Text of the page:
Before long, the 5-foot-10 stunner was established as an international supermodel and commanding $30,000 a day. With no experience in finance, Rizer turned to stepdad, John Breen, an insurance agent, giving him power of attorney over her mounting fortune.
Between 1999 and 2002, Breen went on a bender, boozing and pouring countless dollars into Quick Draw electronic gambling machines in two local taverns - including one owned by former Mayor Jeffrey Graham, the lawsuit charges.
"The behavior of these people was horrific," said Rizer's lawyer, Edward Hayes. "It's really, really awful conduct."
Breen admitted stealing about $7 million when he pleaded guilty to grand larceny in March. He was sentenced to four years in prison.
Hayes said the suit seeks the return of $3 million Breen stole, though that figure may go higher depending on what can be established in court.
The suit accuses Graham, a longtime Breen friend, of plying him with free drinks, and accepting checks written on Rizer's account to cover Breen's losses, and allowing him to run a tab, in violation of state lottery rules.
Bar owners make a 6% commission on Quick Draw plays. Graham's Quick Draw revenues rose from $732,464 in 1998 to $1,640,065 in 2001, according to court papers.
"It would be kind of stupid to comment on something I know nothing about," Graham told The News yesterday.
The suit also accuses local bankers of doing nothing while Breen was draining Rizer's account, even though he often was reportedly drunk while making withdrawals.
Only in late 2002 did bank officials question him about unusual activity on the account, the court papers say.
Lottery ticket dispute goes to court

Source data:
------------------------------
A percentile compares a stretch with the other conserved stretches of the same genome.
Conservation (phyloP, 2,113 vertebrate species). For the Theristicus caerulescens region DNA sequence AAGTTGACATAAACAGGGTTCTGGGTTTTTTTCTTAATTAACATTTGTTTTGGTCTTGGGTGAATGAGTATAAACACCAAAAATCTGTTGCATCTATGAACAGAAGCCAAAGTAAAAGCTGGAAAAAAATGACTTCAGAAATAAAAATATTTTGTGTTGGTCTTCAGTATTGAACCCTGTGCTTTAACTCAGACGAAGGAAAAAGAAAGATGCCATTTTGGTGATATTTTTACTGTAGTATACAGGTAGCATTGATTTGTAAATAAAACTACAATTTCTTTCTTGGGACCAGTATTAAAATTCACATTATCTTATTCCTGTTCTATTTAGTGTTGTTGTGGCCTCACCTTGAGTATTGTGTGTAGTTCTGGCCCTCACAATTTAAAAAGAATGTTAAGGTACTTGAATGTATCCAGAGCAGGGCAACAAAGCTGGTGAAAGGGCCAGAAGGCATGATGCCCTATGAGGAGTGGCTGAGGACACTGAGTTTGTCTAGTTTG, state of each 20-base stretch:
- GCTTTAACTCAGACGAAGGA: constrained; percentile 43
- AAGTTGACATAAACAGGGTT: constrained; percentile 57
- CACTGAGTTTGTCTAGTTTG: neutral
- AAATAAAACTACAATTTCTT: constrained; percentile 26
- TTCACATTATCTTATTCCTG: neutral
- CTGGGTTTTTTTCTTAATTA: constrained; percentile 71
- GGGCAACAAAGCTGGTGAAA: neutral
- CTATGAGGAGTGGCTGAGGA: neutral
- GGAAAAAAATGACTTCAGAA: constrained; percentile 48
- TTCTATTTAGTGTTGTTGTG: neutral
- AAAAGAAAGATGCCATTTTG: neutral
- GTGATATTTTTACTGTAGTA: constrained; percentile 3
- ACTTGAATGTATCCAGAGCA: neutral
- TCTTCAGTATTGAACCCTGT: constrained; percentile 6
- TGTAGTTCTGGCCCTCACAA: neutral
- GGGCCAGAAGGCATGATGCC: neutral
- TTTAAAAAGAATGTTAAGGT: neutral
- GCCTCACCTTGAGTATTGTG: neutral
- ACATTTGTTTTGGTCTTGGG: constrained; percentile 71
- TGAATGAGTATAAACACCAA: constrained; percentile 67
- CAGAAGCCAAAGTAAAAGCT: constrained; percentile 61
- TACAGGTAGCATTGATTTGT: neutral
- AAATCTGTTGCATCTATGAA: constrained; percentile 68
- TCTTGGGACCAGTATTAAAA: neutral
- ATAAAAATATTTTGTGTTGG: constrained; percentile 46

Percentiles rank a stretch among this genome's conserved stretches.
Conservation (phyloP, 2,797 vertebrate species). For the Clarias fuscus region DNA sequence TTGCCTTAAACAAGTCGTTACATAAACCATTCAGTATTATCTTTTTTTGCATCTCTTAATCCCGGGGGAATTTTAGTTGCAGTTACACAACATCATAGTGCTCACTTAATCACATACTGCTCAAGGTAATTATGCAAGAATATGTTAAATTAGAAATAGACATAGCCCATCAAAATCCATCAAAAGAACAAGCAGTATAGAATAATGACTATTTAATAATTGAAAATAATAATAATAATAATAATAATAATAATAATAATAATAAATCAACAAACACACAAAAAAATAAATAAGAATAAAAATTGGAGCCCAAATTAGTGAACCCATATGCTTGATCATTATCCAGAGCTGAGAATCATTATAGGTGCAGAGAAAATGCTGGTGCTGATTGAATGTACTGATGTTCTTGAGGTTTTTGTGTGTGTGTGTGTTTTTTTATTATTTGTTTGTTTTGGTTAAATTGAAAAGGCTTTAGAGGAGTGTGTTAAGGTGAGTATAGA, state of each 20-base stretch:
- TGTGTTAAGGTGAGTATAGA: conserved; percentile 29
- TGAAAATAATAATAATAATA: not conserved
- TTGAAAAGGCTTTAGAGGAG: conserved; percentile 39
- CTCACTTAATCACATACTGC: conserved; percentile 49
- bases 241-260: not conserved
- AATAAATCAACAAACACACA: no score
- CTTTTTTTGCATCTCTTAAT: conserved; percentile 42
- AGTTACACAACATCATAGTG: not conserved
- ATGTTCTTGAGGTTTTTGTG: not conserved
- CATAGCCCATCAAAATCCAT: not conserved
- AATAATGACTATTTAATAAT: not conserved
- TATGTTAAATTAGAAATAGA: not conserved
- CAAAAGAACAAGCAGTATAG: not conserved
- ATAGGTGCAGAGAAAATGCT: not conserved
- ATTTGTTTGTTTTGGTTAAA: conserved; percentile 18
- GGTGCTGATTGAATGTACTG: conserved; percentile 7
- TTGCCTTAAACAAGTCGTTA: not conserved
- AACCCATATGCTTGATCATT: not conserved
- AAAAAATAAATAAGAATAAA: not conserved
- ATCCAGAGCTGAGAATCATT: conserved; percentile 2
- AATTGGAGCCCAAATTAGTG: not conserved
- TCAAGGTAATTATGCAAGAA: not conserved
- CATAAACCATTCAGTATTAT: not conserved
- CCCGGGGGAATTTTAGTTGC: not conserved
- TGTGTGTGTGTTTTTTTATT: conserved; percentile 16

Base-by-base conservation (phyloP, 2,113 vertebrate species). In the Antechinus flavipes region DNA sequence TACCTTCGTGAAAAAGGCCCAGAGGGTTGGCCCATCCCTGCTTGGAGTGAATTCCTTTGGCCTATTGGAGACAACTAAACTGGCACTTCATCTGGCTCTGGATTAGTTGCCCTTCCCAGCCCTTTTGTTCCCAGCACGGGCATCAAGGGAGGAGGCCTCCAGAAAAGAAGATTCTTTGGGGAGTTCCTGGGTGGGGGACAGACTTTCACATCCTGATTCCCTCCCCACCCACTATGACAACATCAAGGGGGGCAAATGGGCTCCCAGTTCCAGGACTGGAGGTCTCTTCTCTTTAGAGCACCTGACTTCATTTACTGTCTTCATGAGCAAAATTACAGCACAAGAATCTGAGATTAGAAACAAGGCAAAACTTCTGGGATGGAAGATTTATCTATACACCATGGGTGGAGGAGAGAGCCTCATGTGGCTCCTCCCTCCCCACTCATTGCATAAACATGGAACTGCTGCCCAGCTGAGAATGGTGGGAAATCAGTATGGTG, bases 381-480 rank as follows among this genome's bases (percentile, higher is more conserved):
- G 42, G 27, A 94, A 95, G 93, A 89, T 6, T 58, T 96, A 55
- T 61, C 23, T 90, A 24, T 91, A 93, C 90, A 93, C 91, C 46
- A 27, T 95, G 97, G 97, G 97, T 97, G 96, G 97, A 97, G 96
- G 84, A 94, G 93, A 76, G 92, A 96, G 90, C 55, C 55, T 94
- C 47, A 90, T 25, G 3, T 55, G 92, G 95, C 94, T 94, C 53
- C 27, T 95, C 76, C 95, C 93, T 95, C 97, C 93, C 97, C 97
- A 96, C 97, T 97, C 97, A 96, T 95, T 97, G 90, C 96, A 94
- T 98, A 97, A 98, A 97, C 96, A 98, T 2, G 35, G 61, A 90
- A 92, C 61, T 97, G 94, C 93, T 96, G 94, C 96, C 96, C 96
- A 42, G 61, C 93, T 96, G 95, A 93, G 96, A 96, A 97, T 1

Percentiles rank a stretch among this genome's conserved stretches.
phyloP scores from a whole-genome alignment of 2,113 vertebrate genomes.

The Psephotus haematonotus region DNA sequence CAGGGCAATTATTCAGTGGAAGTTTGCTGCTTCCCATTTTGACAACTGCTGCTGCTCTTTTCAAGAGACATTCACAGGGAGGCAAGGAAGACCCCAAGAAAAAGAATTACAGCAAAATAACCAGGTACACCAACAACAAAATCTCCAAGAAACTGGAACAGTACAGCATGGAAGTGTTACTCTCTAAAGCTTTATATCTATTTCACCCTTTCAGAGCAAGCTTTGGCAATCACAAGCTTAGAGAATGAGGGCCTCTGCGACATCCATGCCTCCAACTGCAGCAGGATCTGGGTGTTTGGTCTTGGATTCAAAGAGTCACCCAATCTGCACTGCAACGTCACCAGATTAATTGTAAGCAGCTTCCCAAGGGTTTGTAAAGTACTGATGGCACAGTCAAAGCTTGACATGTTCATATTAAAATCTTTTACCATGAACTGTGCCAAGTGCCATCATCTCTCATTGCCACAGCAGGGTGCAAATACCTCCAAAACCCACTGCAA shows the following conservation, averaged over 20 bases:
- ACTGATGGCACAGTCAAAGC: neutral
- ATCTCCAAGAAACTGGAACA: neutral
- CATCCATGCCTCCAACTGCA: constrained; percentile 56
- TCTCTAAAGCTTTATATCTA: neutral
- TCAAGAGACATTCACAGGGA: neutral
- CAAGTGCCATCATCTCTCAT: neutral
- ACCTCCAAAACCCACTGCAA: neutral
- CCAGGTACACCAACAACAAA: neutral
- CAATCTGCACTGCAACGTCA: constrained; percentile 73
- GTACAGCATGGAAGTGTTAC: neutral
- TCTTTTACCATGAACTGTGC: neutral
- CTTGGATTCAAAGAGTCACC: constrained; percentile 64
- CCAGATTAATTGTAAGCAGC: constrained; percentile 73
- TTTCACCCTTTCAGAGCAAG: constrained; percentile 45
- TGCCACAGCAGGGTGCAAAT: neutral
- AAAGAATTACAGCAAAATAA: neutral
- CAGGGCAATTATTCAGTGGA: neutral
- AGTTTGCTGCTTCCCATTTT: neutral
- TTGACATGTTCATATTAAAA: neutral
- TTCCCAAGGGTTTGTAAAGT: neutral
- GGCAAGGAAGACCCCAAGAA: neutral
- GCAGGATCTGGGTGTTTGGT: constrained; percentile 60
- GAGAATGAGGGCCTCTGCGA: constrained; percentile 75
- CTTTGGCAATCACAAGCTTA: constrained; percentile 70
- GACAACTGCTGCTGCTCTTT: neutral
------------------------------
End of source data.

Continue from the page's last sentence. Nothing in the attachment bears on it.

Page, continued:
The Indianapolis Star
An administrative law judge is considering the claim by two Shelby County men that they are the rightful owners of a $100,000 lottery ticket that was tossed in the trash.
Judge Gregg Henry said he would rule within two months after hearing 6 1/2 hours of testimony Wednesday. Ownership of the ticket has been in dispute as it was put into a trash can at the Chaperral Cafe in Shelbyville on Feb. 8 after a clerk told Ron Douglas and Ron Vinson that the $5 ticket was not the $40 winner they were hoping it was.
Customer Karrie Jeremiah said she then retrieved the ticket, planning to enter it into a second-chance drawing before later finding out it was a big winner.
Hoosier Lottery officials on Feb. 10 issued Jeremiah a check for $71,600 the amount after taxes were withheld.
Henry must decide if the lottery must also pay Vinson and Douglas. Chaperral Cafe clerk Marsha Chaney testified that she ripped and discarded the tickets after telling the men that the terminal read invalid prize amount and all three of them assumed the game tickets were non-winners.
Lottery officials questioned whether the two men ever saw the winning ticket.